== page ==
09/2012;
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    ABSTRACT: The Exoplanet Characterisation Observatory (EChO) is a space mission dedicated to undertaking spectroscopy of transiting exoplanets over the widest wavelength range possible. It is based around a highly stable space platform with a 1.2 m class telescope. The mission is currently being studied by ESA in the context of a medium class mission within the Cosmic Vision programme for launch post 2020. The payload instrument is required to provide simultaneous coverage from the visible to the mid-infrared and must be highly stable and effectively operate as a single instrument. This paper presents the architectural design for the highly interlinked mechanical and thermal aspects of our instrument design. The instrument will be passively cooled to approximately 40K along with the telescope in order to maintain the necessary sensitivity and photometric stability out to mid-infrared wavelengths. Furthermore other temperature stages will be required within the instrument, some of which will implement active temperature control to achieve the necessary thermal stability. We discuss the major design drivers of this complex system such as the need for multiple detector system temperatures of approximately 160K, 40K and 7K all operating within the same instrument. The sizing cases for the cryogenic system will be discussed and the options for providing the cooling of detectors to approximately 7K will be examined. We discuss the trade-offs that we are undertaking to produce a technically feasible payload design which will enable EChO’s exciting science.
    Proc SPIE 09/2012;
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    ABSTRACT: The Exoplanet Characterisation Observatory (EChO) is a space mission dedicated to undertaking spectroscopy of transiting exoplanets over the widest wavelength range possible. It is based around a highly stable space platform with a 1.2 m class telescope. The mission is currently being studied by ESA in the context of a medium class mission within the Cosmic Vision programme for launch post 2020. The payload suite is required to provide simultaneous coverage from the visible to the mid-infrared and must be highly stable and effectively operate as a single instrument. In this paper we describe the integrated spectrometer payload design for EChO which will cover the 0.4 to 16 micron wavelength band. The instrumentation is subdivided into 5 channels (Visible/Near Infrared, Short Wave InfraRed, 2 x Mid Wave InfraRed; Long Wave InfraRed) with a common set of optics spectrally dividing the input beam via dichroics. We discuss the significant design issues for the payload and the detailed technical trade-offs that we are undertaking to produce a payload for EChO that can be built within the mission and programme constraints and yet which will meet the exacting scientific performance required to undertake transit spectroscopy.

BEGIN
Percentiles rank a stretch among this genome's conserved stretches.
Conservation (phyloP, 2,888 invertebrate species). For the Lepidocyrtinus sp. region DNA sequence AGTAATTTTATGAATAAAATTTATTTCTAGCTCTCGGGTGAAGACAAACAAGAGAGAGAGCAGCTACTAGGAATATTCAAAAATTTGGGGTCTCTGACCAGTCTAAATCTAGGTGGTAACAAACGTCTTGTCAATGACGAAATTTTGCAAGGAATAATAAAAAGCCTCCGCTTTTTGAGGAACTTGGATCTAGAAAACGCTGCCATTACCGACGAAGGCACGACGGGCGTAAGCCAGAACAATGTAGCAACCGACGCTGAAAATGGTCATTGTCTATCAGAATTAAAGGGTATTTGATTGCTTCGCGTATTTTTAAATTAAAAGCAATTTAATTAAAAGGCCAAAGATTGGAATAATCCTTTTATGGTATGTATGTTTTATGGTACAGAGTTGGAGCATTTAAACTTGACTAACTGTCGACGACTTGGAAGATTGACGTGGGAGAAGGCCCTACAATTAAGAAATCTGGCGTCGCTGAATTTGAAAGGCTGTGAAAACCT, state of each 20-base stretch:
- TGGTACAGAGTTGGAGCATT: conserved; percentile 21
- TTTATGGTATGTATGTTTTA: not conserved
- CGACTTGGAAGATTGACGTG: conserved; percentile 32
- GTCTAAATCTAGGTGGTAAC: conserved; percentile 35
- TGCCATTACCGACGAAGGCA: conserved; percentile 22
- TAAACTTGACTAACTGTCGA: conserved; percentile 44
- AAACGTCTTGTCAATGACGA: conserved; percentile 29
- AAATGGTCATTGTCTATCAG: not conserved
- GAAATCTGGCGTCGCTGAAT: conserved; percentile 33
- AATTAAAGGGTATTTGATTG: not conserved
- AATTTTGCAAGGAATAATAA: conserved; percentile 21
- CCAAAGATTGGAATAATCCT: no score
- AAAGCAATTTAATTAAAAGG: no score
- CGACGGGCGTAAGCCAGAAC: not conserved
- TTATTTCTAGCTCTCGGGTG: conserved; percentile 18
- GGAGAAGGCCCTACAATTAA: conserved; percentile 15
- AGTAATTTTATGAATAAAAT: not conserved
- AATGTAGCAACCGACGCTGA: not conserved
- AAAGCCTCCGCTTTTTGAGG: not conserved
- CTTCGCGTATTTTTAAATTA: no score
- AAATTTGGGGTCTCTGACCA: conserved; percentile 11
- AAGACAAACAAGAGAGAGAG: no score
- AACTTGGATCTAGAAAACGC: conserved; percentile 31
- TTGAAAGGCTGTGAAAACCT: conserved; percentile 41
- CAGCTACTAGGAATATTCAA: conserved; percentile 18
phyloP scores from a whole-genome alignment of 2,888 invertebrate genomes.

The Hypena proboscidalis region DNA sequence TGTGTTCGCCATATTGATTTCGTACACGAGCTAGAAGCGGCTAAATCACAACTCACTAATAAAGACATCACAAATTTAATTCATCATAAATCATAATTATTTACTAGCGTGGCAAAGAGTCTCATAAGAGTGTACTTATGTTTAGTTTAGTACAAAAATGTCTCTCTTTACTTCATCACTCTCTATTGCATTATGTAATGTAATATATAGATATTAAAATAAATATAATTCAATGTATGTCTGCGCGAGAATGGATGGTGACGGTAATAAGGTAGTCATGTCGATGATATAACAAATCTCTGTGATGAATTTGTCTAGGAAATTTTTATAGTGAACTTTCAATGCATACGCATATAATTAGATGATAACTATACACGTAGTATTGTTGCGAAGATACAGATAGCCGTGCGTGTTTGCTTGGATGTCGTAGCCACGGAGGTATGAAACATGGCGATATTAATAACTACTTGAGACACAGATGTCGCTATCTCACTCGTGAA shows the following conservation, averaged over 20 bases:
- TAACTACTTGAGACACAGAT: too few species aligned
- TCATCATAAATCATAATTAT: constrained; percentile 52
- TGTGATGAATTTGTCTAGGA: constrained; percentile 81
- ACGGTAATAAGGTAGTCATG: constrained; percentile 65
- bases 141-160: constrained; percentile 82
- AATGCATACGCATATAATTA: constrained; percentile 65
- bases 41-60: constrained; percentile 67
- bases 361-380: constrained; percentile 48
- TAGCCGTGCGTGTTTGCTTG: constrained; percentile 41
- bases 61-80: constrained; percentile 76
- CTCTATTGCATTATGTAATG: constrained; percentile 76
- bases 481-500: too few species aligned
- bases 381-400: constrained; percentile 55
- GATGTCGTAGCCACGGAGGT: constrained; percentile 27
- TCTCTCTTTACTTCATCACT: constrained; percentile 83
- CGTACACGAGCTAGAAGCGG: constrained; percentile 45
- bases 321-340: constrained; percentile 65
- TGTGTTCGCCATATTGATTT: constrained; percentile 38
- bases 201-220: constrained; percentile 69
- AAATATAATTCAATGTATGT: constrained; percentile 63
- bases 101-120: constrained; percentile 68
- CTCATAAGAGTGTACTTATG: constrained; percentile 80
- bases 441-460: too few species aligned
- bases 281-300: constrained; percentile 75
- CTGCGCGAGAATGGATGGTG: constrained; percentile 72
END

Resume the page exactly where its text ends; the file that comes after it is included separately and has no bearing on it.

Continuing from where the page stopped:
SPIE Proceedings of Space Telescopes and Instrumentation 2012: Optical, Infrared, and Millimeter Wave; 07/2012
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    ABSTRACT: High-time-resolution X-ray observations of compact objects provide direct access to strong field gravity, black hole masses and spins, and the equation of state of ultra-dense matter. LOFT, the large observatory for X-ray timing, is specifically designed to study the very rapid X-ray flux and spectral variability that directly probe the motion of matter down to distances very close to black holes and neutron stars. A 10 m^2-class instrument in combination with good spectral resolution (<260 eV @ 6 keV) is required to exploit the relevant diagnostics and holds the potential to revolutionise the study of collapsed objects in our Galaxy and of the brightest supermassive black holes in active galactic nuclei. LOFT will carry two main instruments: a Large Area Detector (LAD), to be built at MSSL/UCL with the collaboration of the Leicester Space Research Centre for the collimator) and a Wide Field Monitor (WFM). The ground-breaking characteristic of the LAD (that will work in the energy range 2-30 keV) is a mass per unit surface in the range of ~10 kg/m^2, enabling an effective area of ~10 m^2 (@10 keV) at a reasonable weight and improving by a factor of ~20 over all predecessors. This will allow timing measurements of unprecedented sensitivity, allowing the capability to measure the mass and radius of neutron stars with ~5% accuracy, or to reveal blobs orbiting close to the marginally stable orbit in active galactic nuclei. In this contribution we summarise the characteristics of the LOFT instruments and give an overview of the expectations for its capabilities.
    Proceedings of the International Astronomical Union 01/2012;